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This Easy Italian Meringue Buttercream Recipe Is a Cake Decorator’s Dream

Buttercream. There’s simply no part of that word that sounds wrong. But even better-sounding? Italian meringue buttercream. 

Italian meringue buttercream

Learn how to make Italian meringue buttercream, an elegant and delicious cake topping ideal for cake decorating and piping.

Photos via CakeSpy

Learn how to make different types of buttercream!

better buttercream craftsy clas

Create your most delicious cakes yet. Whip up the melt-in-your-mouth Swiss, Italian and French buttercreams that sweet dreams are made of with these HD video lessons. Enroll Now »

About Italian meringue buttercream

Long regarded as a cake decorator’s dream of a buttercream, an Italian meringue buttercream recipe combines aspects of making meringue with candy-making for a smooth, slightly glossy, luxuriant cake topping. In spite of its name, it doesn’t actually always contain butter — it’s a mixture of egg whites, whipped and fortified with a hot sugar mixture, which are primarily responsible for giving this buttercream its silky texture. 

While some may be discouraged by the presence of a candy thermometer in the recipe, rest assured, this is not a complicated candy-making procedure. Monitoring the temperature of your sugar syrup allows you to incorporate it to the egg white mixture right when it is most primed to offer a firm consistency to your finished buttercream.

The resulting buttercream is smooth, pipes like a dream, and sets slightly firm, making it an ideal buttercream for cake decorating projects, wedding cakes in particular, as it will hold up to heat and humidity a little better than a traditional American buttercream, which is composed primarily of butter and confectioners’ sugar.  

Italian meringue buttercream

Italian meringue buttercream recipe

Makes 3-4 cups 


  • 1 cup granulated or superfine sugar
  • 1/2 cup water
  • 4 egg whites, room temperature
  • 1/2 teaspoon cream of tartar 


  • Small saucepan
  • Rubber spatula
  • Pastry brush
  • Candy thermometer
  • Hand mixer, or stand mixer fitted with the whisk attachment
Note: International readers may enjoy our handy metric conversion guide.

Step 1:

Combine the sugar and water in a small saucepan. Clip a candy thermometer to the side, or have an instant-read thermometer at the ready.

Step 2:

Heat the mixture on medium. Brush the sides of the bowl with a lightly moistened pastry brush every few minutes to keep sugar bits from hardening on the sides of the pan. It will come to a boil, but this will take a few minutes, so begin to concurrently work on the rest of the recipe.

Boiling sugar for Italian meringue buttercream

Step 3:

While the sugar mixture heats, combine the egg whites and cream of tartar in the bowl of a stand mixer fitted with the whisk attachment. Beat on medium-high speed until soft peaks form. This should take less than 5 minutes (keep an eye on the hot sugar mixture on the stovetop as you work!). Pause the mixing.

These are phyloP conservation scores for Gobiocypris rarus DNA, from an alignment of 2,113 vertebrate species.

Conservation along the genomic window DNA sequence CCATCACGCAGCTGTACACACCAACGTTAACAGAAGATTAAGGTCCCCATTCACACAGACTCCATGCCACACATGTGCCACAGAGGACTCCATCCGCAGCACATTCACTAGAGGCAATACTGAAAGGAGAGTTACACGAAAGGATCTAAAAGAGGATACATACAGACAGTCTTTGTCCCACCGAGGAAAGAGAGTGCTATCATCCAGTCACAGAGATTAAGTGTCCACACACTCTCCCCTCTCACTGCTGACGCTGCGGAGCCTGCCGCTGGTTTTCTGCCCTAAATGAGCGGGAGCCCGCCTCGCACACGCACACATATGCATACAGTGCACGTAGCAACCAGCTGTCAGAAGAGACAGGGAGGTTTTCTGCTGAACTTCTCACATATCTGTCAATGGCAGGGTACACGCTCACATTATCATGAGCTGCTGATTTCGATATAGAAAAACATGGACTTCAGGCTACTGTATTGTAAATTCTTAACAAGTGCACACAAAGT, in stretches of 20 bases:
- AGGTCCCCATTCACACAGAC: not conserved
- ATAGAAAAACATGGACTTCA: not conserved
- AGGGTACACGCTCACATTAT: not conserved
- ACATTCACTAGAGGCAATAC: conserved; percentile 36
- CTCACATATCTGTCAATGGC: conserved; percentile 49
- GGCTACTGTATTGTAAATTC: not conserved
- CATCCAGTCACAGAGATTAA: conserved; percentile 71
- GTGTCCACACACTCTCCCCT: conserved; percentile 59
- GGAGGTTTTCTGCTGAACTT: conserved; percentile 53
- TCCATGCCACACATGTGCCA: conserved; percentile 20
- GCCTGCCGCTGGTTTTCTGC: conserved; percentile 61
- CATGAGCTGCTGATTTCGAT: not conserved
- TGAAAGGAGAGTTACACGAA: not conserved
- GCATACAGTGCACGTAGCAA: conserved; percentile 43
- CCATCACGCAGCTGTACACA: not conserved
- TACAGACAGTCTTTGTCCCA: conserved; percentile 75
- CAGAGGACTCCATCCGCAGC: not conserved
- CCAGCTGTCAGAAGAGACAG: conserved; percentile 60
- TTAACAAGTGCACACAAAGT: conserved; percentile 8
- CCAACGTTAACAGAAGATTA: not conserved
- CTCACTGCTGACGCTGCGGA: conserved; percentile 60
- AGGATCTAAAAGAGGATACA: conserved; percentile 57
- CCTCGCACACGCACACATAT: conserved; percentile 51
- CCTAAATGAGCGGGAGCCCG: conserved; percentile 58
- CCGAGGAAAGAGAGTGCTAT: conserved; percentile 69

Work toward soft peaks

Step 4:

Once the mixture begins to boil, keep a close eye on the temperature. Once it raises to about 238 F, remove from heat. Ultimately, a few degrees over 238 F is OK (for instance, as you can see in the photo, my mixture crept to 240 F after being removed from heat), but since the temperature will continue to raise slightly after the mixture is removed from heat, 238 F is an ideal time to remove the mixture from heat. Once removed from heat, let the bubbling subside briefly (just until the mixture is smooth; this will be a matter of seconds).

Sugar mixture for Italian meringue buttercream

Step 5:

Start the mixer again, on the lowest setting. Pour the sugar in a slow but steady stream. The mixture may steam a little bit. Once it is all added, increase the mixing speed to high and whisk the mixture until it is as firm as you like. You can stop at a soft, pillowy consistency or keep going until the mixture attains firm, stiff peaks. Scrape the sides of the bowl as needed with a rubber spatula.

Add hot sugar to meringue

For best results, once your buttercream has attained your desired consistency, begin decorating immediately; otherwise, cover the buttercream and store in the refrigerator until ready to decorate. Don’t make this buttercream more than a few hours in advance, as there is a possibility it can begin to separate. 

Learn how to make different types of buttercream!

better buttercream craftsy clas

Create your most delicious cakes yet. Whip up the melt-in-your-mouth Swiss, Italian and French buttercreams that sweet dreams are made of with these HD video lessons. Enroll Now »


Marisol Dominguez

Tal vez en un futuro sean las clases en español , pero gracias solo con ver e aprendido algunas cosas…..


How is this classified as a buttercream when there is no butter?? This is just a meringue….

Karen Lewis Saggus

How is this different from the traditional 7 minute frosting?


This recipe is actually for Italian Meringue. It is not Italian Meringue Buttercream. Italian Meringue Buttercream has an extra step, which is adding BUTTER after the meringue has cooled down.


This is misleading because it’s called Italian Meringue Buttercrean. Can’t believe it on Craftsy. This should be corrected !


Where is the butter in the buttercream recipe? These comments are old enough I would expect someone to monitor them and make a correction. I expect more from Craftsy.


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